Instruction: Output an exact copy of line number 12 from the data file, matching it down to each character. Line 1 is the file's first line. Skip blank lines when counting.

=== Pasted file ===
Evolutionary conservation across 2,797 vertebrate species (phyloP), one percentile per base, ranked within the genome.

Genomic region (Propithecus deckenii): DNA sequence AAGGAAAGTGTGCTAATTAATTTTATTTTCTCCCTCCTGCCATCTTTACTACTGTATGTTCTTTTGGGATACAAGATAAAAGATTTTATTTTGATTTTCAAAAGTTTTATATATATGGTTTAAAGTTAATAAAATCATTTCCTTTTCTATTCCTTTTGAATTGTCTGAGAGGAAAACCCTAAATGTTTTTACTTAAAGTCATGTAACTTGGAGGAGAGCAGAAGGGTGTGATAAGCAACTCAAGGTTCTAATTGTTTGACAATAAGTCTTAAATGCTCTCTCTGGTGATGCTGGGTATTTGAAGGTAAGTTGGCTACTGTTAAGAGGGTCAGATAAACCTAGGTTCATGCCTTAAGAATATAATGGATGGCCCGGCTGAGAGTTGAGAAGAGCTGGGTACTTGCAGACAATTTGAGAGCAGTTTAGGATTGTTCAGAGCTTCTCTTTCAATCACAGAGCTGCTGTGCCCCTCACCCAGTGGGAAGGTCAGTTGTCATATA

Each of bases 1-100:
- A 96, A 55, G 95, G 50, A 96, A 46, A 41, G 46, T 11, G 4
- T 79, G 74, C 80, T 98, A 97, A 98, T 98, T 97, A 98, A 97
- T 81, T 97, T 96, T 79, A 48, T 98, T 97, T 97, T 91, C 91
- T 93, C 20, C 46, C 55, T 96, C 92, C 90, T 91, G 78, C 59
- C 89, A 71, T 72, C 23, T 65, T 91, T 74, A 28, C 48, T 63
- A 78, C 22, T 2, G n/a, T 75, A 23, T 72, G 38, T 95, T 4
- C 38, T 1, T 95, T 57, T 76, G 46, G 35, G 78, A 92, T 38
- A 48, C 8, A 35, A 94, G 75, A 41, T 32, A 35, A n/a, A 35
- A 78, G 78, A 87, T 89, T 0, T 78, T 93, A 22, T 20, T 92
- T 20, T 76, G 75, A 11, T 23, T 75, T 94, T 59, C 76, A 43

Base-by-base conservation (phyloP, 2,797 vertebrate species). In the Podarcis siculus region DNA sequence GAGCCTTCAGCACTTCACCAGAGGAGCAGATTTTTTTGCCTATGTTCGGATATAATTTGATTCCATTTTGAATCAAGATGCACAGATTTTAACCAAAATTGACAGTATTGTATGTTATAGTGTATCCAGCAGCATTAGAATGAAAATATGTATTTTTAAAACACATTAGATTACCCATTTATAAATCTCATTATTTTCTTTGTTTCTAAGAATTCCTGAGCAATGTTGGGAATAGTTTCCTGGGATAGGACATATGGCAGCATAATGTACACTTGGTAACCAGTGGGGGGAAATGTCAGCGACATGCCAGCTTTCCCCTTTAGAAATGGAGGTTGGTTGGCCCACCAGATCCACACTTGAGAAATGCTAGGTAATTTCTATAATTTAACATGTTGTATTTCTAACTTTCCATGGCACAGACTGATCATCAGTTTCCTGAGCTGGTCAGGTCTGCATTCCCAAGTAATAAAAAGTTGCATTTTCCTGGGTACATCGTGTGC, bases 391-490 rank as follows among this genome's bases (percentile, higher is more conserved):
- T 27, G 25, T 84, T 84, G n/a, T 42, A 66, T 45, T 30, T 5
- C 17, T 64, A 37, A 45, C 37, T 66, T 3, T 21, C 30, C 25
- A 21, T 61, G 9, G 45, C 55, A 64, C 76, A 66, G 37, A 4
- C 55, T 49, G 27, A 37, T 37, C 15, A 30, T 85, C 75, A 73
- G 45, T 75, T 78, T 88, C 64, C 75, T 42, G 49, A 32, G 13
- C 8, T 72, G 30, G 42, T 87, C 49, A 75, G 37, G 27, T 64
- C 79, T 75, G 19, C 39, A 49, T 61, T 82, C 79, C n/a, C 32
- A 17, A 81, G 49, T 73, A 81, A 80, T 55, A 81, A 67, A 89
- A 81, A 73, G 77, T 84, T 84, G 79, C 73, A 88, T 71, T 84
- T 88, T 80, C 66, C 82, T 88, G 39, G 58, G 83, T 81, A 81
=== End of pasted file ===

- A 78, G 78, A 87, T 89, T 0, T 78, T 93, A 22, T 20, T 92